VOL. 121 | NO. 186 | Thursday, September 21, 2006
Frayser Foreclosures Revealed
By Andy Meek
RIPPLE EFFECT: A report by the Frayser Community Development Corp. sheds more light on why the area, which falls within the 38127 ZIP code, is plagued by foreclosures.
Looking out the group's office window at 3394 Overton Crossing St., staffers of the Frayser Community Development Corporation (FCDC) can see a title/payday loan office, a pawn shop and a company that buys foreclosed homes.
There's a laundry list of reasons why the struggling Frayser community - found in Memphis' 38127 ZIP code - is propelling home foreclosures in Shelby County to four times the national rate. Or why foreclosures abound in Frayser more so than anywhere else in Memphis.
Some of those reasons are spelled out in a new publication by the FCDC, the group's 2005 foreclosure report for Frayser. And some of them can be found simply by looking out the window, where ominous signs of the community's collective misfortune continue to show up on one corner, then another, and yet another.
The poor get poorer
Developed in the post-war boom of World War II, Frayser once was a model suburban neighborhood of middle-income industrial workers. Today, the FCDC's new report suggests, Frayser's negative housing data indicates a community that's in danger of mortgaging its future and being held hostage to an unwieldy mix of low-value homes and shady mortgage lenders.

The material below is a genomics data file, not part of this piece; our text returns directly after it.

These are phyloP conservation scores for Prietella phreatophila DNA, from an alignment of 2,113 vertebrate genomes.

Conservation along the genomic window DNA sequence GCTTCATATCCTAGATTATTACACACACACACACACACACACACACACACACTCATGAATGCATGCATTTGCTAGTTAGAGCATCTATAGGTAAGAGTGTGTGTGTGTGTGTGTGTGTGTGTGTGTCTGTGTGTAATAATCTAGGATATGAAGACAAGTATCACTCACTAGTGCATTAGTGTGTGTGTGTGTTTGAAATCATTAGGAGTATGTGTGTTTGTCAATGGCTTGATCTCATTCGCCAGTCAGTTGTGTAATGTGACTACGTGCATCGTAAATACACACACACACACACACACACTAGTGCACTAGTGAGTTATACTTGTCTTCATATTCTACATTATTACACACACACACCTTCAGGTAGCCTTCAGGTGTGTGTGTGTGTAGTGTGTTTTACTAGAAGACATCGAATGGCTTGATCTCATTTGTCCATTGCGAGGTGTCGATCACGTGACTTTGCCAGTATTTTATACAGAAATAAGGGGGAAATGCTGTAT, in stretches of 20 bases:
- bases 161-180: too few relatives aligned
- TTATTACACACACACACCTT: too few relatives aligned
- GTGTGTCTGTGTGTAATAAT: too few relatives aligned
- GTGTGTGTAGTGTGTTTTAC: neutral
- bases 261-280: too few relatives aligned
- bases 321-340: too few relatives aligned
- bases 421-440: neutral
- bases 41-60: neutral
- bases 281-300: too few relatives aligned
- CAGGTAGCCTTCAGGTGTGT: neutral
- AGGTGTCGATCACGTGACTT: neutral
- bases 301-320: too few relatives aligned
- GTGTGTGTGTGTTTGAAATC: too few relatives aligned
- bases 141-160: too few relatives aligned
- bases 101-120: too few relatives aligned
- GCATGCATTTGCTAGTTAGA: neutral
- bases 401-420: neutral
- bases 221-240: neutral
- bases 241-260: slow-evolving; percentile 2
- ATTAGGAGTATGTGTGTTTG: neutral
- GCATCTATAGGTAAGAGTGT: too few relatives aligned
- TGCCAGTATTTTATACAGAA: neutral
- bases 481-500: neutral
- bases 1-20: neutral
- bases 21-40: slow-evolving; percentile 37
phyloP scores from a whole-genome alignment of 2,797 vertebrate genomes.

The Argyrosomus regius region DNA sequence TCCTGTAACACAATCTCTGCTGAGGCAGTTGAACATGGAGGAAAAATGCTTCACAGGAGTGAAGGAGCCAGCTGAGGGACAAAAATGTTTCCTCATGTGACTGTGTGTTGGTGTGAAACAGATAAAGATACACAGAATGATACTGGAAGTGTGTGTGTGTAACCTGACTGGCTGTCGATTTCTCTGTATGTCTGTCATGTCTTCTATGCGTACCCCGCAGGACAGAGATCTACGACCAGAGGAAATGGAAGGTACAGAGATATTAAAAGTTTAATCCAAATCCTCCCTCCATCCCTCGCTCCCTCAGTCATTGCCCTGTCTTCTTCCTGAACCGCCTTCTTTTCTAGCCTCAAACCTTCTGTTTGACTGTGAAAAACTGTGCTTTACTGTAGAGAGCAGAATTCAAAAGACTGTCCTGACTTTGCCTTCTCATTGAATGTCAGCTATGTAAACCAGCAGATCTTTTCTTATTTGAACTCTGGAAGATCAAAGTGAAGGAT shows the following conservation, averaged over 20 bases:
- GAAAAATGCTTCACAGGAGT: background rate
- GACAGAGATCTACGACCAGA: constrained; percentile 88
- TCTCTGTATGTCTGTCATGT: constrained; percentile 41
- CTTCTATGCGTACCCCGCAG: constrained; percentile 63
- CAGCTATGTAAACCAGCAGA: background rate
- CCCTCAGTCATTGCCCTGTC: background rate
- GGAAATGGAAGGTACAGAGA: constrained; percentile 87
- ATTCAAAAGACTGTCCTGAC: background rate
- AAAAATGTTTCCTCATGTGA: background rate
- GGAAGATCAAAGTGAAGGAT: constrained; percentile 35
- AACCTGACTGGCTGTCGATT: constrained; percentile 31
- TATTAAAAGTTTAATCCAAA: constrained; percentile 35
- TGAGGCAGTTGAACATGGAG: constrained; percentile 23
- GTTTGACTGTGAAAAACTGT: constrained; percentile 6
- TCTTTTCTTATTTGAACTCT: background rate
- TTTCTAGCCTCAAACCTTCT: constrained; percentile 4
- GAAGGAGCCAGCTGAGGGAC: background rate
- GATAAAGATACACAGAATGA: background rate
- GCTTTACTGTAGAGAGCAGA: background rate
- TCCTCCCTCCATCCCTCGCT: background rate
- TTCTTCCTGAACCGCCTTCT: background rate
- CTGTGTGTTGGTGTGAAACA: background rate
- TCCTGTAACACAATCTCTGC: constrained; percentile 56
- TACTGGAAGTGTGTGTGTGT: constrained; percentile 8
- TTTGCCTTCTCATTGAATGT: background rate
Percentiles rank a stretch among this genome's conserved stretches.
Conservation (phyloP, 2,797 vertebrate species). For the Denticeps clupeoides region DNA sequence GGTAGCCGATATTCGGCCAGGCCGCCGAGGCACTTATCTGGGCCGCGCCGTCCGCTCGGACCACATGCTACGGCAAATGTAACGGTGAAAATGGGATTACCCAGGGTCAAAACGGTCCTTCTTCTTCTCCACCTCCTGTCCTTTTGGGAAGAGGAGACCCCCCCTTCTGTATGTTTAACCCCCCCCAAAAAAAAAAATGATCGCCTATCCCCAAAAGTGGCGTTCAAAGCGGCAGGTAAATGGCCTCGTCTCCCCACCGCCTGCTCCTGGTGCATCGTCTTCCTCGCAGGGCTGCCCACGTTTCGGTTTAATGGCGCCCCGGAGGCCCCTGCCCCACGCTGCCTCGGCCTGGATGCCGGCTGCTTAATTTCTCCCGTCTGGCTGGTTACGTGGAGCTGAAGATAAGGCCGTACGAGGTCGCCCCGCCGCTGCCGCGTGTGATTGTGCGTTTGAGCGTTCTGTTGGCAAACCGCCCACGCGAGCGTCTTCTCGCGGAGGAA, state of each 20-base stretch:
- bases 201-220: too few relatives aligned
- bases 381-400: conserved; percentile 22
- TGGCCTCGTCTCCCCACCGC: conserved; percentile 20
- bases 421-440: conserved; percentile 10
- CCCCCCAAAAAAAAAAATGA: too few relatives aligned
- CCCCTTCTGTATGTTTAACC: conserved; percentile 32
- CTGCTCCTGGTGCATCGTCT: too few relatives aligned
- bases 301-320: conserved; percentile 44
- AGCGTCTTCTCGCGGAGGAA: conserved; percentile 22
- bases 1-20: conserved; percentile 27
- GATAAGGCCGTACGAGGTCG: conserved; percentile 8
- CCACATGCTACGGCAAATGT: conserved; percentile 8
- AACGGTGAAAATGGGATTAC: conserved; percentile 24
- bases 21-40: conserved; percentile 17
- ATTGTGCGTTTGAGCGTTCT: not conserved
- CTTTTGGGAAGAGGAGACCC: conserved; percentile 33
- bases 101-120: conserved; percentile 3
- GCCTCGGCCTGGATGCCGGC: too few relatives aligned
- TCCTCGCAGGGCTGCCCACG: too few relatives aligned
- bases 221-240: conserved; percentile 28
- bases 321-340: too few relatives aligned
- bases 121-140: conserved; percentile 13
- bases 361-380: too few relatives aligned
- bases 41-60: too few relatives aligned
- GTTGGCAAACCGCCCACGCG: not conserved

"Over the last five years, one in four households in the city of Memphis has experienced some kind of foreclosure notice. The American Dream is home ownership, and one of the things that concerns me is - while the dream is wonderful - we are not really prepared for it."
- Beanie Self
Frayser-area civic leader
"I still don't necessarily claim to understand the whole problem," said Steve Lockwood, executive director of the FCDC. "There's a lot of information in the report, and half the time it brings up other questions.
"That being said, we do know some things. Like, the actual foreclosure numbers are up from '04 to '05, and we were already pretty alarmed about that. That's the real concrete thing."
On the one hand, borrowers nationwide generally appear to be staying on top of their mortgage payments. The Mortgage Bankers Association (MBA) earlier this year released data showing that delinquencies - loans that are 30 days past due - were down slightly from late 2005.
Douglas Duncan, chief economist for the MBA, was quoted in the New York Times in July as saying housing prices are expected to rise by about 6 percent this year. That, he said, would give a large number of home-
owners the wiggle room they need to avoid any financial squeeze.
'A house of cards'
Meanwhile, the FCDC report indicates that certainly isn't the case in Frayser - and that even Memphis proper has cause to worry.
First, even though home sales prices rose 11.5 percent per square foot in Frayser last year, equity levels there remain dangerously low, according to the report.
Frayser leads the Memphis area in rates of subprime loans, which are loans that charge borrowers high interest and other fees. Those are distinguished from predatory loans, which generally have unreasonably high fees and often are structured so borrowers have a difficult time paying off the loan.